Image shows the book Postcards From a Stranger in kindle, phone and paperback format

The Story behind Postcards From a Stranger

Postcards From a Stranger was the first book I published under my own name. It came out in June 2017 as a self-published novel. It flew up the kindle chart and within a month I'd had offers from three major publishing houses. Later that year, I signed a three book deal with Amazon Publishing. My path to publication is that fabled, dream-come-true story - self-published author is picked up by a publisher and goes on to have huge success.

Since then I have signed four more contracts with the same publisher for a further eleven books. I have sold around 1.3 million copies and have been number 1 in various kindle stores around the world eight times. I've also been shortlisted for a major book prize (which I didn't win!)

Whilst this looks like an overnight success, it took me a while to reach the point where I was ready to publish Postcards. I began writing it, I think, in 2015 and to start with it was simply Cara's story, written in the third person past tense. This was how I'd written the previous four books so it made sense to do the same again. But when I got to the end it felt too simplistic. I wanted to know more about the other characters and particularly Annie. Why had she left her children and how did she feel about that? A mother who leaves her children was, after all, the catalyst for the whole book.

So I went back to the start and wove Annie's story through the present day chapters. I also wrote a storyline for Cara's brother Daniel too and gave him his own chapters. This version was much richer and felt more like the book I wanted to write. But it still wasn't right.

Next I experimented with Cara's voice. It felt too distant that she was speaking in the third person so I rewrote all her chapters into first person. And then I changed the tense as well. Now I felt much more connected to her as a character and it made sense to me that she would tell her story like this as opposed to Annie whose chapters, set in the past, were written in the third person past tense.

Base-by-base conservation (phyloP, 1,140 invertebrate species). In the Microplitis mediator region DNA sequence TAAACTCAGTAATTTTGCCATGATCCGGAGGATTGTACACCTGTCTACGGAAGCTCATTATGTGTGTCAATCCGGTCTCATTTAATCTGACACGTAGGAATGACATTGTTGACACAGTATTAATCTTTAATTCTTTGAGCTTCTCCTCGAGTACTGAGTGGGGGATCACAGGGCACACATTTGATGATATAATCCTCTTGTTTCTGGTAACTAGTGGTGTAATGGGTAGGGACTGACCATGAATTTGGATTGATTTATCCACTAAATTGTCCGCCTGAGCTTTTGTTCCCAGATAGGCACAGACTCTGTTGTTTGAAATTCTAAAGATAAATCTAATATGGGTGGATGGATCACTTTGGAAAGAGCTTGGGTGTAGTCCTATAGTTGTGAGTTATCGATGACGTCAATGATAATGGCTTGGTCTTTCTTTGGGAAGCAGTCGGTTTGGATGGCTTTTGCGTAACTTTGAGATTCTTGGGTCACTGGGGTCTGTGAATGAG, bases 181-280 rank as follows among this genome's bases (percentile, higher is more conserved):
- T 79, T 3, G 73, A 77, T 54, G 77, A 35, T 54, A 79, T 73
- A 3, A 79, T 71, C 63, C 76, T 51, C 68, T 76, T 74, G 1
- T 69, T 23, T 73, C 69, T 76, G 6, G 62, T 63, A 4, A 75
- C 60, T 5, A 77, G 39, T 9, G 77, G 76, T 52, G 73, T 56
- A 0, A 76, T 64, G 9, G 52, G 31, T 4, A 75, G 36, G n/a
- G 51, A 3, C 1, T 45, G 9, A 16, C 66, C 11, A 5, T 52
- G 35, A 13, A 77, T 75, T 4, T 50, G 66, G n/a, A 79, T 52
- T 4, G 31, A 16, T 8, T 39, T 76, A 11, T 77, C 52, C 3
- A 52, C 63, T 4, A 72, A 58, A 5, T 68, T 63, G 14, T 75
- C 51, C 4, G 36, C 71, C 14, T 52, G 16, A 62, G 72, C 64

Finally I had something that felt closer to a book I might be brave enough to publish. I thought about sending it to agents. I'd sent it to one when it was just Cara's story and got a kind but firm rejection. I had no desire to do that again. Who wants to hear that their book isn't good enough?! So I decided to publish myself.

There then followed many months of study as I learned how to do that. It was hard. I had never used a computer before and nothing came naturally but I just kept going. There were a lot of tears when I just couldn't understand things everyone else found so obvious. My husband was very patient with me but I was determined to learn it for myself.

The best decision I made fairly early on in the process was to pay an editor to review the manuscript. Now that seems obvious but at the time it felt like a huge step.  It wasn't cheap to do but I decided that if I wanted writing to be more than just a hobby then I needed to invest in myself. That editor gave me enough confidence in my book to go ahead and publish it. This is what Postcards From a Stranger looked like when it first came out. I still really like that cover.

Image shows a teal bookcover with postcards on it

And the rest, as they say . . . The book has now sold well over a quarter of a million copies. The version that you can buy today no longer contains Daniels' storyline as my publishers decided it made the book too long. There are also a few of the early self-published copies with a repeated chapter because I got the formatting wrong!

I'm not sure it would be my favourite story but it will always hold a special place in my heart as being the first book that I felt brave enough to release into the world and which then launched my career as a full-time author.

Image shows a book cover with images of a man holding a child's hand, the Cow and Calf rocks and a bride.

If you're embarking on writing a novel or have one almost finished then I would say press on. Get it done and then see what happens next. Because dreams really can come true.

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